Opinion: Moving French Open to fall after U.S. Open offers intriguing possibilities


Going through the major sporting events that have been canceled and why


With the coronavirus pandemic eliminating any possibility of major sporting events being played this spring, the first major shift for the tennis calendar occurred Tuesday when the French Open announced it is abandoning its traditional start in late May. 

Now, it is scheduled Sept. 20 through Oct. 4.

The move sets up a highly intriguing and unusual scenario in which the French Open would begin exactly one week after the U.S. Open final — assuming the United States Tennis Association stuck to its current dates. There is no word yet on whether Wimbledon, which is scheduled to begin June 29, plans to shift to different dates.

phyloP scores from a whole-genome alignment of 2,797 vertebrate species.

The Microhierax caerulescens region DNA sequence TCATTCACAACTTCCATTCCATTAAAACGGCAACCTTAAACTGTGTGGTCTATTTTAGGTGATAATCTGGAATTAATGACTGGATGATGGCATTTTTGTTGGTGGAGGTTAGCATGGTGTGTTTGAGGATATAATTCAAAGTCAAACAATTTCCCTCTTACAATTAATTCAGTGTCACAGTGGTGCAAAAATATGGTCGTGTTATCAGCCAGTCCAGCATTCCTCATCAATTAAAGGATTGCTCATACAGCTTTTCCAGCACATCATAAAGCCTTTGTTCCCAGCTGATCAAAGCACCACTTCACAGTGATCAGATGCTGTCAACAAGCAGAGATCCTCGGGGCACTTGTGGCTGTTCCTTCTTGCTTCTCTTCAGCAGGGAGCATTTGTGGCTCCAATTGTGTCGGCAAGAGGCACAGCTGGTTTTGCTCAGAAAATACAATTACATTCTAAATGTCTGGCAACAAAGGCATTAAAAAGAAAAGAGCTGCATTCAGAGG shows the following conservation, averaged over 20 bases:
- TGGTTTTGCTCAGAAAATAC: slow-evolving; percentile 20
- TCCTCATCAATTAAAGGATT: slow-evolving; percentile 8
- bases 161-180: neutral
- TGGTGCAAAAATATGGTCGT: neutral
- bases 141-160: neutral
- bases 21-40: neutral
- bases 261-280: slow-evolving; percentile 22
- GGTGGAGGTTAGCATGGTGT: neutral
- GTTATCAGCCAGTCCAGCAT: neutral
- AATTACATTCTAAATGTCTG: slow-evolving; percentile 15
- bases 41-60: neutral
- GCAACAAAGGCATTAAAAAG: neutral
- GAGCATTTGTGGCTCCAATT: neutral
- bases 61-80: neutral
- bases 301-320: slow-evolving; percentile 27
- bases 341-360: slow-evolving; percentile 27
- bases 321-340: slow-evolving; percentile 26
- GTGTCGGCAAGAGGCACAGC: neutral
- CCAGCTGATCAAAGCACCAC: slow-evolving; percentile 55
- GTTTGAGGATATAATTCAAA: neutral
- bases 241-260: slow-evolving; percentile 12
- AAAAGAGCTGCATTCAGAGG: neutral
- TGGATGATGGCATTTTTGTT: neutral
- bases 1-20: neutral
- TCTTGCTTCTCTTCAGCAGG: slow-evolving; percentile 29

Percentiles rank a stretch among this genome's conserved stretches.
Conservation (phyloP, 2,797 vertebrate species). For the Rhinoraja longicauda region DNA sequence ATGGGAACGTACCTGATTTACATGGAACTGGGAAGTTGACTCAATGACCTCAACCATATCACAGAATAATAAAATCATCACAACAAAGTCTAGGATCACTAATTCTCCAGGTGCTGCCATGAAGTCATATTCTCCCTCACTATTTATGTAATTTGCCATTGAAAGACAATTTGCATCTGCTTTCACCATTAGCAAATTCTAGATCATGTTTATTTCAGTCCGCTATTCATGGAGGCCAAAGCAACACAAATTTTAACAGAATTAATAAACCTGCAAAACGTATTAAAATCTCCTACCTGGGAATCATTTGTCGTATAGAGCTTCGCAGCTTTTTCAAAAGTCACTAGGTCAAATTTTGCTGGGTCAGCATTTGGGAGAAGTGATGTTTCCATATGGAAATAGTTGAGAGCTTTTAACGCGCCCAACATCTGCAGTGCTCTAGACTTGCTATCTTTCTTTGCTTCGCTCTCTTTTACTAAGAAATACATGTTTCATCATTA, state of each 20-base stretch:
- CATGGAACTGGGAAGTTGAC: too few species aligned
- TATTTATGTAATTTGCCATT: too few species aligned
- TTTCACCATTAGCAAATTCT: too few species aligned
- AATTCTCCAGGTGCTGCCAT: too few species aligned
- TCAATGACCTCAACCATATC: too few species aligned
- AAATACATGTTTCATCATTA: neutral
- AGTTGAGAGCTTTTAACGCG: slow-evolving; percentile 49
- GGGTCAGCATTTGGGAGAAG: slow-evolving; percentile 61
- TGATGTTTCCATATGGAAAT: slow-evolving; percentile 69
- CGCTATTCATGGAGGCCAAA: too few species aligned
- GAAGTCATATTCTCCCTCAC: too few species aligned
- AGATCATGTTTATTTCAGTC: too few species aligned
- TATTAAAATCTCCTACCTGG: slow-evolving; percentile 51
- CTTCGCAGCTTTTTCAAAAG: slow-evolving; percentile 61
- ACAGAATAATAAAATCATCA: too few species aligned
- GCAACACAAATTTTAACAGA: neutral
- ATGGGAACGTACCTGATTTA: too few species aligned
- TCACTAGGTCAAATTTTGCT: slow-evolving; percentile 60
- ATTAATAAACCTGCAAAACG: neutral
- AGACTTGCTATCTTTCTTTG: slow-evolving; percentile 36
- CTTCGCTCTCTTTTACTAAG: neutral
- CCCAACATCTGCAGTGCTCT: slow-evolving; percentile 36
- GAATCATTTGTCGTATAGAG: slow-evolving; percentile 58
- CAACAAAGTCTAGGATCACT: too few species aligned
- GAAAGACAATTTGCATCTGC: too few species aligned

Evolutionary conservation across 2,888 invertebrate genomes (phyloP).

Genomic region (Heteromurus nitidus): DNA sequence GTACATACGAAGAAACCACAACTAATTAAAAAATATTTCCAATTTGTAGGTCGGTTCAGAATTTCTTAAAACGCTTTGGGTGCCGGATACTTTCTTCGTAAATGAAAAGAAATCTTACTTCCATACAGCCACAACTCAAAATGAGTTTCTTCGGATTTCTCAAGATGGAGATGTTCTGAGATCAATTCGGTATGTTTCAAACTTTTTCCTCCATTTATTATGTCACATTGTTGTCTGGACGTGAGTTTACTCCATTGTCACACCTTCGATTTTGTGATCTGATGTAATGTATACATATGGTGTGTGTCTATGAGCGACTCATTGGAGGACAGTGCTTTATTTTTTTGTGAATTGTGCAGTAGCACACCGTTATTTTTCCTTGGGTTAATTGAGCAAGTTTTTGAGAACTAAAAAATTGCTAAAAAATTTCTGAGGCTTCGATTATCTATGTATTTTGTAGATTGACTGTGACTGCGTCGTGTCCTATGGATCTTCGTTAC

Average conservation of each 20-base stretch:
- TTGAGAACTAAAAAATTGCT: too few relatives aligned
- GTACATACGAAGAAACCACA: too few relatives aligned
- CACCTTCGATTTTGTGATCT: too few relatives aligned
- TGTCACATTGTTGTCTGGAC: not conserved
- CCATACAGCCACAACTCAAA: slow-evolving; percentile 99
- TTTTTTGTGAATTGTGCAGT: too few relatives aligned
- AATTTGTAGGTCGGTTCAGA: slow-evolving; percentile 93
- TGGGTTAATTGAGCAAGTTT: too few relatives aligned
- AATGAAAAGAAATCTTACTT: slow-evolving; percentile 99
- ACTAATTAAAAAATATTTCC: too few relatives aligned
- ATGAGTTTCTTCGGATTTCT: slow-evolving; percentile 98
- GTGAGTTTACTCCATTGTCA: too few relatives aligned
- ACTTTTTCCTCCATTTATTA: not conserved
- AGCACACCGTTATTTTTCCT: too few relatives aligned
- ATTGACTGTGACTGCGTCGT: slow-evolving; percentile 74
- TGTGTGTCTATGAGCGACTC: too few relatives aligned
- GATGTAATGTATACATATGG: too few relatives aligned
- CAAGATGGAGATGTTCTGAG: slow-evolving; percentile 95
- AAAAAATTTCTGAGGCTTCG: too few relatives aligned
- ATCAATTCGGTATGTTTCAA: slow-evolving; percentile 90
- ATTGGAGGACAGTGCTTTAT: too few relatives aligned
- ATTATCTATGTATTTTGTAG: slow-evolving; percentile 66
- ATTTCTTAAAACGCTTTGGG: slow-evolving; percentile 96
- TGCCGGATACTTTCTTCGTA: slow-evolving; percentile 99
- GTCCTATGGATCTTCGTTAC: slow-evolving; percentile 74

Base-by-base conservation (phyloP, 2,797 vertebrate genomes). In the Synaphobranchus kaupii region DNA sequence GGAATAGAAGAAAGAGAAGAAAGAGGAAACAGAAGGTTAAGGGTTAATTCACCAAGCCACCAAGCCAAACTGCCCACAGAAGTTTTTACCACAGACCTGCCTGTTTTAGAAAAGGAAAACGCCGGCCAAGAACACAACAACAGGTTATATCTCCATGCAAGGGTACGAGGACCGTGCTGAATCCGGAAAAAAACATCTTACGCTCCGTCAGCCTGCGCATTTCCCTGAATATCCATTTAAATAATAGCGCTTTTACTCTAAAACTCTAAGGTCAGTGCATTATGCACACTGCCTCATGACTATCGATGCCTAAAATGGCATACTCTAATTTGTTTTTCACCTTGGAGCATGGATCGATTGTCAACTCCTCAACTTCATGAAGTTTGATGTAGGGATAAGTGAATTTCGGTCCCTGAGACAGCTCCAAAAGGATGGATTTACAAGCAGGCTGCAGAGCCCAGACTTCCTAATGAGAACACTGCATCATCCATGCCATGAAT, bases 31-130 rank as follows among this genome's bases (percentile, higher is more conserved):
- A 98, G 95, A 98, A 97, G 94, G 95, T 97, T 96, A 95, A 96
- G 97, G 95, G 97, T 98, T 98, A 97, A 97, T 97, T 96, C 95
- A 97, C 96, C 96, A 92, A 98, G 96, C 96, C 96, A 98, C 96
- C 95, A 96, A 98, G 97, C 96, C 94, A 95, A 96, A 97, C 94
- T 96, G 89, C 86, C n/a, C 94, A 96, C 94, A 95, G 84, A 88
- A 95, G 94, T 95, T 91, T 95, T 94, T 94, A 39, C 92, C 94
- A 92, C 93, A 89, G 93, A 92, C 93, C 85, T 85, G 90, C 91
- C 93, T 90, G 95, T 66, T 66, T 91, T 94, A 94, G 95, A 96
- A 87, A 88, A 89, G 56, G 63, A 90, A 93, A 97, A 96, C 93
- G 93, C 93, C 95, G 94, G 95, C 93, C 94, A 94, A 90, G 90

The decision to change the schedule caused immediate controversy with players, who would have to play grueling Grand Slam events on different surfaces (hardcourt to clay) with no break in between. ATP players’ council member Vasek Pospisil tweeted that Roland Garros made the decision without communicating at all with the players or the ATP Tour and called it “madness.” 

Tennis, as much as any sport, has been vulnerable to the coronavirus concerns…

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